On a sturdy, user-grade blade with temper line.
Base 12.5 mm
Middle 7 mm
Near tip 4 mm
Base 30 mm
Middle 29 mm
15.5 cm from hilt
U.K. antique art market
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A heavy Burmese fighting dha with a very good blade. It starts at a thick 12.5mm at the base and still is around 7mm thick in the middle, yet smart blade geometry with a combination of grooves and bevels give it very nice handling characteristics.
The blade is forge folded with a high-carbon edge plate exposed from milder steel layers that make up the body of the blade. It has undergone a differential heat treatment resulting in a nicely visible temper line, like the hamon of Japanese swords. This line starts some centimeters up the blade, leaving its base unhardened but tougher, just like seen on some older Japanese blades from the koto-period where the effect is called yakiotoshi.
Other analogies with early Japanese swords are in the groove combination, resembling naginata-hi, and the way the piece strongly curves at the handle section. All these features imply a cultural connection between Burmese swords and older Japanese swords that is worthy of further investigation.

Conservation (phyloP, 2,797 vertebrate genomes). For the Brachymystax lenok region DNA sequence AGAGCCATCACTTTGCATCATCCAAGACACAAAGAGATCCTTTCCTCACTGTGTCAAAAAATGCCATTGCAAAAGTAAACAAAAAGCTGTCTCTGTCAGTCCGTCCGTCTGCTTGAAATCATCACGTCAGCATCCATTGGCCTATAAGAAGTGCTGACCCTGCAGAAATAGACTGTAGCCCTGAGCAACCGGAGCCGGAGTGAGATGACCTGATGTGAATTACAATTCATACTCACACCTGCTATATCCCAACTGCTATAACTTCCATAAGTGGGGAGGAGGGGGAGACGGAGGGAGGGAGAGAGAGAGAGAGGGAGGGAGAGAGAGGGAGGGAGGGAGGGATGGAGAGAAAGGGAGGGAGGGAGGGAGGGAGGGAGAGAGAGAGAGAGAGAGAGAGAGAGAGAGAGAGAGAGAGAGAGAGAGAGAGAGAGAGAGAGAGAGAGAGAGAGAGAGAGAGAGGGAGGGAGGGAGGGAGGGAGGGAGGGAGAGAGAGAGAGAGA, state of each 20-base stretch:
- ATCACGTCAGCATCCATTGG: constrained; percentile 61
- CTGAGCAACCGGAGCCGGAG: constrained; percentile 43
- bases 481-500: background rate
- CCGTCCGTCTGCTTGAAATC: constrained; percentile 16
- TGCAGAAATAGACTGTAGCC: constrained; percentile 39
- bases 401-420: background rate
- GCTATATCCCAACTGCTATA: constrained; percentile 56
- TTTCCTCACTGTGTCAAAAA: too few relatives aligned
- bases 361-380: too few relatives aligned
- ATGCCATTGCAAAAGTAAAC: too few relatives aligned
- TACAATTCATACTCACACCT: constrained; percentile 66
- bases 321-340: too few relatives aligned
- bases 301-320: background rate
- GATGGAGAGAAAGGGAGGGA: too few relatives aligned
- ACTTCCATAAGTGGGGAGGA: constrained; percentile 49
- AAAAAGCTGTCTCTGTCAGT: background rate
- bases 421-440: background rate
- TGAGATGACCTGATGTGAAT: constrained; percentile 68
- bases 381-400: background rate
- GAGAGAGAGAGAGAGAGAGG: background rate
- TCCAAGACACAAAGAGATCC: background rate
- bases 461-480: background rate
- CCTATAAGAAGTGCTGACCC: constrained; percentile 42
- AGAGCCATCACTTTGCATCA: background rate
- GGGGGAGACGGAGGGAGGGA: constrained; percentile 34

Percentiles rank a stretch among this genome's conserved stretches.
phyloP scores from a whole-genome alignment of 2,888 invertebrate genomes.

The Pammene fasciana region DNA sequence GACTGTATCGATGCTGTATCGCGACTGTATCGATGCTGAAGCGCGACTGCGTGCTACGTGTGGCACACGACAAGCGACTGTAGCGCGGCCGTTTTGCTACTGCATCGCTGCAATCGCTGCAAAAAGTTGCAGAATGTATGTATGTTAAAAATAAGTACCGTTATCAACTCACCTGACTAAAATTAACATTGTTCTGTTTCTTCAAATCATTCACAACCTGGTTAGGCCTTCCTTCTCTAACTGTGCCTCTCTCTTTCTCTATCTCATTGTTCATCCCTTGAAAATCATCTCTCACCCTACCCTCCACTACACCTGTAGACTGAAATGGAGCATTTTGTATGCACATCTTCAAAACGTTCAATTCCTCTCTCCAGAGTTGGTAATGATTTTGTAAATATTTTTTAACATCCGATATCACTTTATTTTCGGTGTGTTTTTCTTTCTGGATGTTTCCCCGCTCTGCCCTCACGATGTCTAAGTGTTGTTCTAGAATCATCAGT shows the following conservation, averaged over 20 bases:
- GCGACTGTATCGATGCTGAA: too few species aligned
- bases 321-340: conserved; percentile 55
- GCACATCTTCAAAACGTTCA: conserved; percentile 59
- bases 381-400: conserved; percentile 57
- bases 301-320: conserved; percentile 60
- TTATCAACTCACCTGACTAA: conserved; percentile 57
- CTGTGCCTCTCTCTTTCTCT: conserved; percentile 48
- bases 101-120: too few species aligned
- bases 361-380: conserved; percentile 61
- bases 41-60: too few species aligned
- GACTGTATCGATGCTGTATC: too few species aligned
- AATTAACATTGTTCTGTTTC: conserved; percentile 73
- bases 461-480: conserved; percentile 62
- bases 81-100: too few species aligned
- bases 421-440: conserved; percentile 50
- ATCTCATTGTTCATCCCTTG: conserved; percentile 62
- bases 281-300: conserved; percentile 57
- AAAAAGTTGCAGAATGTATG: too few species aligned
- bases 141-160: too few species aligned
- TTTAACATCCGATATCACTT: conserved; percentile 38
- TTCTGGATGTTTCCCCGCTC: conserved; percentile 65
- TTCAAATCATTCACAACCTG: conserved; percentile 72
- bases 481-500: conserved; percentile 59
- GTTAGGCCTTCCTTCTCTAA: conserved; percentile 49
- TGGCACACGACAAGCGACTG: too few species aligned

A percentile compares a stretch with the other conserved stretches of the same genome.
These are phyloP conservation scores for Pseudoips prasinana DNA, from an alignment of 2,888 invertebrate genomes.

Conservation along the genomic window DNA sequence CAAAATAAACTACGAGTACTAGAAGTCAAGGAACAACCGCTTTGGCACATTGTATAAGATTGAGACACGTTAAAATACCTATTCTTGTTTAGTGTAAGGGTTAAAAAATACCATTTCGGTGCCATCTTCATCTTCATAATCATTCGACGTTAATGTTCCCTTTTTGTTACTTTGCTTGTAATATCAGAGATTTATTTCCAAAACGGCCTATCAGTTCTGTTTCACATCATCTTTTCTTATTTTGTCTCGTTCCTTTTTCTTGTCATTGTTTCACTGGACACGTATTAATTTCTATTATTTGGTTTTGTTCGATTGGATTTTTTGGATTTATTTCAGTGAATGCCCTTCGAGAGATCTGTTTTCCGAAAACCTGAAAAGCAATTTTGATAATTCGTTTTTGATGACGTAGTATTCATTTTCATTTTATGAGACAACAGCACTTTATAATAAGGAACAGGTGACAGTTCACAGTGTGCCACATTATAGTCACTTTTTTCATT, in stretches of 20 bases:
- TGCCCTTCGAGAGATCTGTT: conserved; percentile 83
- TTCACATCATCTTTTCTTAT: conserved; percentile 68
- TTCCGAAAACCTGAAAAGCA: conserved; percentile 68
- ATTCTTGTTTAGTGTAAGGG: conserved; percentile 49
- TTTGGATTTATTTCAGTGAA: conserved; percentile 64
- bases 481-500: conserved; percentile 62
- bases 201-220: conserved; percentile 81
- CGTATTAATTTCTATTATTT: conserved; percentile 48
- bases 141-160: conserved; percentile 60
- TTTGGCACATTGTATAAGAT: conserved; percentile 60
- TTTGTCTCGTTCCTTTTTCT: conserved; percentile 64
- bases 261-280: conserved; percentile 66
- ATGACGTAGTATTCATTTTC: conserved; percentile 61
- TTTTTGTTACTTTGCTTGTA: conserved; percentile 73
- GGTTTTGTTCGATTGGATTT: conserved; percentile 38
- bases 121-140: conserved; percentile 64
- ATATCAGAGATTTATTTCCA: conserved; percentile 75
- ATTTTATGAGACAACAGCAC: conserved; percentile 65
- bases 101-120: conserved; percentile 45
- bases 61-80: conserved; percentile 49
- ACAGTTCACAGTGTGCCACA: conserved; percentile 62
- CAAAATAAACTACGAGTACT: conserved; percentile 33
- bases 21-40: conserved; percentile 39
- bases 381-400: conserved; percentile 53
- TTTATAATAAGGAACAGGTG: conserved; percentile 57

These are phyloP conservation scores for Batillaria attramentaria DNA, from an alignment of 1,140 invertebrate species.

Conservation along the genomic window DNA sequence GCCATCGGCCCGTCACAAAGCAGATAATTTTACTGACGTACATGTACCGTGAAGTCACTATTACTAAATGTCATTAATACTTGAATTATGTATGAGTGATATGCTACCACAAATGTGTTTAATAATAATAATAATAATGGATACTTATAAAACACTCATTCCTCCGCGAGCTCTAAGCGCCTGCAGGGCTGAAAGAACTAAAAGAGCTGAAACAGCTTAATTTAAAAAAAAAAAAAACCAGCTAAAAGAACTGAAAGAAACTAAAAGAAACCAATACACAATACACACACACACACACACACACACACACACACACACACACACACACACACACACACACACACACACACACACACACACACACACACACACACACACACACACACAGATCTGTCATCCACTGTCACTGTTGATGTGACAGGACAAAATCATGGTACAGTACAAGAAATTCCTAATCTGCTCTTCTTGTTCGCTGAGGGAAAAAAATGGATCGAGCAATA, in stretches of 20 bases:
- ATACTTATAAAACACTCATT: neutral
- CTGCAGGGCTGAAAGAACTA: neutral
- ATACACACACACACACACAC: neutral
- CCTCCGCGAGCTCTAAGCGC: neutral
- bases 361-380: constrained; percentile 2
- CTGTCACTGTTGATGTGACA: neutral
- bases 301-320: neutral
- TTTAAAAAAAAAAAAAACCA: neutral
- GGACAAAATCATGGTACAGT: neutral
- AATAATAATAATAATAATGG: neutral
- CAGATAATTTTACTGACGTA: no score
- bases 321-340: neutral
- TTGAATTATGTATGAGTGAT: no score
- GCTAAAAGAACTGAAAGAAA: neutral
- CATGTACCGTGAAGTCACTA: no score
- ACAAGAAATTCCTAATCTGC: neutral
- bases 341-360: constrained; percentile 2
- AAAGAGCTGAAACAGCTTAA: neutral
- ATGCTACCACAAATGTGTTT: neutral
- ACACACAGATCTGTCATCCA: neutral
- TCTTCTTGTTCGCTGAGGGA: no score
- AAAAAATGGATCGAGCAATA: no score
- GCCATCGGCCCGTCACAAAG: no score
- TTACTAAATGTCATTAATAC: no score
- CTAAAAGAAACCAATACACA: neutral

The simple copper mounted, ray-skin covered handle and wooden, black painted scabbard are decently made, practical but fairly unassuming. Clearly, the piece was made for someone who preferred function over ornament.
Pommel piece missing, scabbard split. Otherwise in very good condition. The blade in new polish by Philip Tom.
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An unusual cross-cultural mix, blending Burmese, Japanese and Indian parts.
With iron ferrule and copper and silver overlaid blade.
These ornate versions with hairpin forged blades were worn by local royalty.
Presented by the local Dai nobility to a British customs officer in 1936.
Collected by a Russian prince from the hill peoples of central Vietnam in 1892.